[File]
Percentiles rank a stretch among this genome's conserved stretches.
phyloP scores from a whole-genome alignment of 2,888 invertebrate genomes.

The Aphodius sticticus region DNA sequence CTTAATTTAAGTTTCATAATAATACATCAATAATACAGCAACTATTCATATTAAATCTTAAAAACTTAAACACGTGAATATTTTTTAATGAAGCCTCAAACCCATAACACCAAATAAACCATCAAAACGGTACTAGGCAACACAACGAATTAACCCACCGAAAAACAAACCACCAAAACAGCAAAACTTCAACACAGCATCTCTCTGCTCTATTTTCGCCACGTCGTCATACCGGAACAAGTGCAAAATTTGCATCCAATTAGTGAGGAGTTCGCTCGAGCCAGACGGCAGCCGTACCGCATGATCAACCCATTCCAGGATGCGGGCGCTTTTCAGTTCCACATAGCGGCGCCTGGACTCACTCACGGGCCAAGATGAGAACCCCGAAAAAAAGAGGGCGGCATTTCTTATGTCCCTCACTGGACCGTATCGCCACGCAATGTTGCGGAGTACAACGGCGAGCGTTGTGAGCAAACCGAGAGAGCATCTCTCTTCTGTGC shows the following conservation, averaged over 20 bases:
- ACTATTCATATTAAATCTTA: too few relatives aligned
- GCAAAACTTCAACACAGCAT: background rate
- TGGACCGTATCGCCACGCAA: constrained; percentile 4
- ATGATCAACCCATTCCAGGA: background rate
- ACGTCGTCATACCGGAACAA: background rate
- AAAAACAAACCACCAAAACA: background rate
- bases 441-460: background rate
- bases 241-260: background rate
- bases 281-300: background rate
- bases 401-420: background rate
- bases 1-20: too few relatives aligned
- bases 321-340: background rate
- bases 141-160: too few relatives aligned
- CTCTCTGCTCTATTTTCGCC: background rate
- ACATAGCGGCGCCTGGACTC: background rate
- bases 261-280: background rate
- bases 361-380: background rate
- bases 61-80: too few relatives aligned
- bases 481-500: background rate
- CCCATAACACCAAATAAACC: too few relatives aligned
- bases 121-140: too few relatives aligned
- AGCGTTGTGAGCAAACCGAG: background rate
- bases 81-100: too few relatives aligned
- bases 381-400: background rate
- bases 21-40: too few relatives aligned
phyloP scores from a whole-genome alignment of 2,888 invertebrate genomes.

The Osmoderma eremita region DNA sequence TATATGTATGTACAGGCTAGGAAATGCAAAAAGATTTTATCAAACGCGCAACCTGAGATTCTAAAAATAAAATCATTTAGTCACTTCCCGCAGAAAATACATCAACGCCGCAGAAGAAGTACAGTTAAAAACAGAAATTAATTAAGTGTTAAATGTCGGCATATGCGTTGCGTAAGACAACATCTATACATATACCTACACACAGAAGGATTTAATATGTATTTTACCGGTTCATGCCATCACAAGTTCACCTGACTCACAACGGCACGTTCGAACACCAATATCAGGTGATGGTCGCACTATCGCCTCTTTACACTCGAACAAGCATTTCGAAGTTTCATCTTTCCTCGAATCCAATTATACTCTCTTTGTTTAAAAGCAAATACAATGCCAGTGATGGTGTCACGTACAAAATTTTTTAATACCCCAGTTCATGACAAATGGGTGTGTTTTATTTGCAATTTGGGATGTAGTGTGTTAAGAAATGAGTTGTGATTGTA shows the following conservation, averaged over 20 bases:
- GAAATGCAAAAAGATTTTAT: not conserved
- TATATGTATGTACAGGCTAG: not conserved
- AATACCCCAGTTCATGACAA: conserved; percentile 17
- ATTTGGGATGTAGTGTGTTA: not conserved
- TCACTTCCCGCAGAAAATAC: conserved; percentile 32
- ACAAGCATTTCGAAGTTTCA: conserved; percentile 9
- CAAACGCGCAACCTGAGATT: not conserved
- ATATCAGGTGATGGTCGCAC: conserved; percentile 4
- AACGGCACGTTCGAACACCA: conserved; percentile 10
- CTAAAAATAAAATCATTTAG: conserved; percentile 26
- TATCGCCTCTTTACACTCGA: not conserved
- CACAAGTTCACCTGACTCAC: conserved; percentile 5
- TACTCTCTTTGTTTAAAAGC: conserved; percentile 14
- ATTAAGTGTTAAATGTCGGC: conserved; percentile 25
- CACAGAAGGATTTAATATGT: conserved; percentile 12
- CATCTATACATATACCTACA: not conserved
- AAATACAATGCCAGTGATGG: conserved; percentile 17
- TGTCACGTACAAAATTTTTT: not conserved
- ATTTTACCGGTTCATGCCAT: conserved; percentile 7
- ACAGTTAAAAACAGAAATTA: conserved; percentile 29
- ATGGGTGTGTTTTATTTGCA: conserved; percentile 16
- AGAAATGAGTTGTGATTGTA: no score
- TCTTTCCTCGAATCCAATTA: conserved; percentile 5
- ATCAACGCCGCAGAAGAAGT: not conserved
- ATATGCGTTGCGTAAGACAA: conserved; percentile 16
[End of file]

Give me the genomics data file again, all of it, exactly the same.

Percentiles rank a stretch among this genome's conserved stretches.
phyloP scores from a whole-genome alignment of 2,888 invertebrate genomes.

The Aphodius sticticus region DNA sequence CTTAATTTAAGTTTCATAATAATACATCAATAATACAGCAACTATTCATATTAAATCTTAAAAACTTAAACACGTGAATATTTTTTAATGAAGCCTCAAACCCATAACACCAAATAAACCATCAAAACGGTACTAGGCAACACAACGAATTAACCCACCGAAAAACAAACCACCAAAACAGCAAAACTTCAACACAGCATCTCTCTGCTCTATTTTCGCCACGTCGTCATACCGGAACAAGTGCAAAATTTGCATCCAATTAGTGAGGAGTTCGCTCGAGCCAGACGGCAGCCGTACCGCATGATCAACCCATTCCAGGATGCGGGCGCTTTTCAGTTCCACATAGCGGCGCCTGGACTCACTCACGGGCCAAGATGAGAACCCCGAAAAAAAGAGGGCGGCATTTCTTATGTCCCTCACTGGACCGTATCGCCACGCAATGTTGCGGAGTACAACGGCGAGCGTTGTGAGCAAACCGAGAGAGCATCTCTCTTCTGTGC shows the following conservation, averaged over 20 bases:
- ACTATTCATATTAAATCTTA: too few relatives aligned
- GCAAAACTTCAACACAGCAT: background rate
- TGGACCGTATCGCCACGCAA: constrained; percentile 4
- ATGATCAACCCATTCCAGGA: background rate
- ACGTCGTCATACCGGAACAA: background rate
- AAAAACAAACCACCAAAACA: background rate
- bases 441-460: background rate
- bases 241-260: background rate
- bases 281-300: background rate
- bases 401-420: background rate
- bases 1-20: too few relatives aligned
- bases 321-340: background rate
- bases 141-160: too few relatives aligned
- CTCTCTGCTCTATTTTCGCC: background rate
- ACATAGCGGCGCCTGGACTC: background rate
- bases 261-280: background rate
- bases 361-380: background rate
- bases 61-80: too few relatives aligned
- bases 481-500: background rate
- CCCATAACACCAAATAAACC: too few relatives aligned
- bases 121-140: too few relatives aligned
- AGCGTTGTGAGCAAACCGAG: background rate
- bases 81-100: too few relatives aligned
- bases 381-400: background rate
- bases 21-40: too few relatives aligned
phyloP scores from a whole-genome alignment of 2,888 invertebrate genomes.

The Osmoderma eremita region DNA sequence TATATGTATGTACAGGCTAGGAAATGCAAAAAGATTTTATCAAACGCGCAACCTGAGATTCTAAAAATAAAATCATTTAGTCACTTCCCGCAGAAAATACATCAACGCCGCAGAAGAAGTACAGTTAAAAACAGAAATTAATTAAGTGTTAAATGTCGGCATATGCGTTGCGTAAGACAACATCTATACATATACCTACACACAGAAGGATTTAATATGTATTTTACCGGTTCATGCCATCACAAGTTCACCTGACTCACAACGGCACGTTCGAACACCAATATCAGGTGATGGTCGCACTATCGCCTCTTTACACTCGAACAAGCATTTCGAAGTTTCATCTTTCCTCGAATCCAATTATACTCTCTTTGTTTAAAAGCAAATACAATGCCAGTGATGGTGTCACGTACAAAATTTTTTAATACCCCAGTTCATGACAAATGGGTGTGTTTTATTTGCAATTTGGGATGTAGTGTGTTAAGAAATGAGTTGTGATTGTA shows the following conservation, averaged over 20 bases:
- GAAATGCAAAAAGATTTTAT: not conserved
- TATATGTATGTACAGGCTAG: not conserved
- AATACCCCAGTTCATGACAA: conserved; percentile 17
- ATTTGGGATGTAGTGTGTTA: not conserved
- TCACTTCCCGCAGAAAATAC: conserved; percentile 32
- ACAAGCATTTCGAAGTTTCA: conserved; percentile 9
- CAAACGCGCAACCTGAGATT: not conserved
- ATATCAGGTGATGGTCGCAC: conserved; percentile 4
- AACGGCACGTTCGAACACCA: conserved; percentile 10
- CTAAAAATAAAATCATTTAG: conserved; percentile 26
- TATCGCCTCTTTACACTCGA: not conserved
- CACAAGTTCACCTGACTCAC: conserved; percentile 5
- TACTCTCTTTGTTTAAAAGC: conserved; percentile 14
- ATTAAGTGTTAAATGTCGGC: conserved; percentile 25
- CACAGAAGGATTTAATATGT: conserved; percentile 12
- CATCTATACATATACCTACA: not conserved
- AAATACAATGCCAGTGATGG: conserved; percentile 17
- TGTCACGTACAAAATTTTTT: not conserved
- ATTTTACCGGTTCATGCCAT: conserved; percentile 7
- ACAGTTAAAAACAGAAATTA: conserved; percentile 29
- ATGGGTGTGTTTTATTTGCA: conserved; percentile 16
- AGAAATGAGTTGTGATTGTA: no score
- TCTTTCCTCGAATCCAATTA: conserved; percentile 5
- ATCAACGCCGCAGAAGAAGT: not conserved
- ATATGCGTTGCGTAAGACAA: conserved; percentile 16